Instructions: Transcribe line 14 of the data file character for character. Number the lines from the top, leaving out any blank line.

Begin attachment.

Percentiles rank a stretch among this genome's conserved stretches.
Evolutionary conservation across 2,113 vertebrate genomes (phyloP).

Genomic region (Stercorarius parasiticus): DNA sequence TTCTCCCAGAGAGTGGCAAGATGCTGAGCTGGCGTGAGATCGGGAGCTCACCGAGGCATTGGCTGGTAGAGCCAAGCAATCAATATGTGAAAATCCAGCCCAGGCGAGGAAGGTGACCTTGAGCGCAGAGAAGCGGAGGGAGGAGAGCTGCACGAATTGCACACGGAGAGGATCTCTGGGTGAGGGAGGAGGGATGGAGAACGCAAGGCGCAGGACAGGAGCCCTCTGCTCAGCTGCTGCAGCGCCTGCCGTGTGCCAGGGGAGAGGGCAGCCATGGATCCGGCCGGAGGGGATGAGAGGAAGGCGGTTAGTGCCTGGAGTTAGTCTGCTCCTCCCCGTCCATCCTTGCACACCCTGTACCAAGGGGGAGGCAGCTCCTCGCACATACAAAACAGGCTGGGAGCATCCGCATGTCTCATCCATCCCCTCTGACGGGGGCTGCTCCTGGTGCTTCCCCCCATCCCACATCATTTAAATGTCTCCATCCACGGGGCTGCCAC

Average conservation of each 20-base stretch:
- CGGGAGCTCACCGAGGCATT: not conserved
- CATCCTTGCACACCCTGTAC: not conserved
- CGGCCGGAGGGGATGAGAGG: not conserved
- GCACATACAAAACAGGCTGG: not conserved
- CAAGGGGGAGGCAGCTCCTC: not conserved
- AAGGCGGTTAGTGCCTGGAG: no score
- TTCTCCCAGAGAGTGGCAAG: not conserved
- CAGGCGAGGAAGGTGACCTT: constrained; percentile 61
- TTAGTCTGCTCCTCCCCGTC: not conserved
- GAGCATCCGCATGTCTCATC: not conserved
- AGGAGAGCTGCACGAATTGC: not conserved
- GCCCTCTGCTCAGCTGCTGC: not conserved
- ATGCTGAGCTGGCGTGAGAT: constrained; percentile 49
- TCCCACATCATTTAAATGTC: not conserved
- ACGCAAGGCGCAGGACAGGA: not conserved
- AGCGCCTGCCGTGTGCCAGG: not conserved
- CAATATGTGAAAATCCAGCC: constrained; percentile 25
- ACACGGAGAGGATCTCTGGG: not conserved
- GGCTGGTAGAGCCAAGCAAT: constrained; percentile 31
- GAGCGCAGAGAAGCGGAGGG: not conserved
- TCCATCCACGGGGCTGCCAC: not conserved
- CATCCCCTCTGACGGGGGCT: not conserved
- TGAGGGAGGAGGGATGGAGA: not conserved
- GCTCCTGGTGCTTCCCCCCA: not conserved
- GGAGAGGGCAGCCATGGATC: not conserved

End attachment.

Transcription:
- GAGCATCCGCATGTCTCATC: not conserved